While Launchbury and his mucker were doing everything in their considerable power to prevent the Irish forwards capitalising on a clear superiority at the scrum – “we pride ourselves on our all-court game, our ability to move opponents around the field and take them to the dark places,” the 22-year-old forward remarked, in an unnerving, baby-faced killer kind of way – Mike Brown was having a whale of a time. The full-back is on a very decent run of luck, all of it of his own making, and while the man-of-the-match plaudits would have gone to Launchbury had there been any justice in the world, not even Brown’s worst enemy would accuse him of being wholly undeserving of the award.
Early on, he snuffed out a dangerous kick from O’Driscoll in a style that would have had Petr Cech bowing his head in homage – “ the best goalkeeper’s save I’ve ever seen on a rugby pitch,” said Joe Schmidt, the Ireland coach, through gritted teeth – and he went on to make more yardage with ball in hand than anyone else on view. Some of those yards were decisive; he played the middle man’s role between Robshaw and Danny Care as England completed a clean-cut try that had its genesis in 100 Harlequins training sessions.
There may be more naturally gifted No 15s available to Lancaster, but there is no denying Brown’s importance to the red-rose mindset. “He has attitude,” the coach said. “He brings a level of competitiveness that we value. These are the traits we want to see in our players. He offers other things too: he’s beginning to add strings to our attacking bow and his left-footed kicking game was definitely a factor in this match. But most of all, Mike typifies the spirit we’re trying to develop.”
Heaven knows, England were not flawless. Some of the option-taking at half-back was jaw-droppingly crass – even in this age of contact-obsessed rugby, three-man overlap opportunities are worthy of exploration – and while the ultra-rapid Gloucester wing Jonny May made some striking contributions, there was even less excuse for his failure to score in the right corner midway through the opening quarter than there was for the daft pass he chucked at Brown as Ireland sought to maximise their most productive spell in the perilous minutes after the interval.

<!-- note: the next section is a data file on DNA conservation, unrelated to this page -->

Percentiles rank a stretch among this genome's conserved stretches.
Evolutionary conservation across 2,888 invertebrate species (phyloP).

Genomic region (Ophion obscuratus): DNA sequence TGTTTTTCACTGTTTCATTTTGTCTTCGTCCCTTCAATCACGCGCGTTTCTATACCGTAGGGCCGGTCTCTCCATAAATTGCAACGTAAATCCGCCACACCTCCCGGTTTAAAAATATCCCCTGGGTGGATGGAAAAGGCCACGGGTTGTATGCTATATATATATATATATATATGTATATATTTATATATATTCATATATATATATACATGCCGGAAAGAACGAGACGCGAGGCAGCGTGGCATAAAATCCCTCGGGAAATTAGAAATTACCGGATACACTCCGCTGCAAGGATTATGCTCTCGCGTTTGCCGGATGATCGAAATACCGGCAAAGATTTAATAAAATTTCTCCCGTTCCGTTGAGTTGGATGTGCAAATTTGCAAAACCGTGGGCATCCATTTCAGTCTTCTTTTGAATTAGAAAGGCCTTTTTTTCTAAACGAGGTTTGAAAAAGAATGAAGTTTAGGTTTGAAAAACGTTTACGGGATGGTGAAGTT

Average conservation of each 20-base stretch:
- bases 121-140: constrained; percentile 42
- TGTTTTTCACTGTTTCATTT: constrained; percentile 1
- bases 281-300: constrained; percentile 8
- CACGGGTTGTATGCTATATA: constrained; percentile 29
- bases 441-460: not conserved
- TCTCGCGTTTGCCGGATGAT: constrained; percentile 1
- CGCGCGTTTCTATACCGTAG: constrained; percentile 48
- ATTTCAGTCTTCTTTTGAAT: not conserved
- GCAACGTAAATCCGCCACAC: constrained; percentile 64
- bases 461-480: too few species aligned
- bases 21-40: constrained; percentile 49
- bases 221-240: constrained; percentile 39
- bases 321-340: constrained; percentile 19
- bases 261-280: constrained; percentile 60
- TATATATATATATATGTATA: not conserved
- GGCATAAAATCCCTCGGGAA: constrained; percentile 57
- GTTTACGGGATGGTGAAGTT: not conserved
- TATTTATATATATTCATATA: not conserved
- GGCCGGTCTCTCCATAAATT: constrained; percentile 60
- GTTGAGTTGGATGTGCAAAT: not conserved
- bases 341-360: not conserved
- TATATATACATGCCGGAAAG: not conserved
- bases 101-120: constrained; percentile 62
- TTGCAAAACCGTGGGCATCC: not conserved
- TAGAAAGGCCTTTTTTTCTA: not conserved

Yet when all was said and done, Lancaster saw no reason to make a single back-line substitution. Why? Because despite their errors in the fine detail, the various perpetrators proved themselves completely trustworthy when it came to the big-picture stuff: desire, application, commitment to the cause. On the basis that it’s easier to improve a team’s skill set than it is to give it a soul, the coach can look forward to next year with something more than blind faith.
England: Try Care; Conversion Farrell; Penalties Farrell 2. Ireland: Try R Kearney; Conversion Sexton; Penalty Sexton.
England: M Brown (Harlequins); J Nowell (Exeter), L Burrell (Northampton), W Twelvetrees (Gloucester), J May (Gloucester); O Farrell (Saracens), D Care (Harlequins); J Marler (Harlequins), D Hartley (Northampton), D Wilson (Bath), J Launchbury (Wasps), C Lawes (Northampton), T Wood (Northampton), C Robshaw (Harlequins, capt), B Vunipola (Saracens). Replacements: B Morgan (Gloucester) for B Vunipola, 36; M Vunipola (Saracens) for Marler, 63; H Thomas (Sale) for Wilson, 69; D Attwood (Bath) for Wood, 69; T Youngs (Leicester) for Hartley, 74.
Ireland: R Kearney (Leinster); A Trimble (Ulster), B O’Driscoll (Leinster), G D’Arcy (Leinster), D Kearney (Leinster); J Sexton (Racing Metro), C Murray (Munster); C Healy (Leinster), R Best (Ulster), M Ross (Leinster), D Toner (Leinster), P O’Connell (Munster, capt), P O’Mahony (Munster), C Henry (Ulster), J Heaslip (Leinster). Replacements: M Moore (Leinster) for Ross, 61; F McFadden (Leinster) for Trimble, 65; I Henderson (Ulster) for O’M ahony, 69; J McGrath (Leinster) for Healy, 71; J Murphy (Leinster) for Henry, 73; S Cronin (Leinster) for Best, 73; I Boss (Leinster) for Murray 79; P Jackson (Ulster) for O’Driscoll, 79.
Referee C Joubert (South Africa).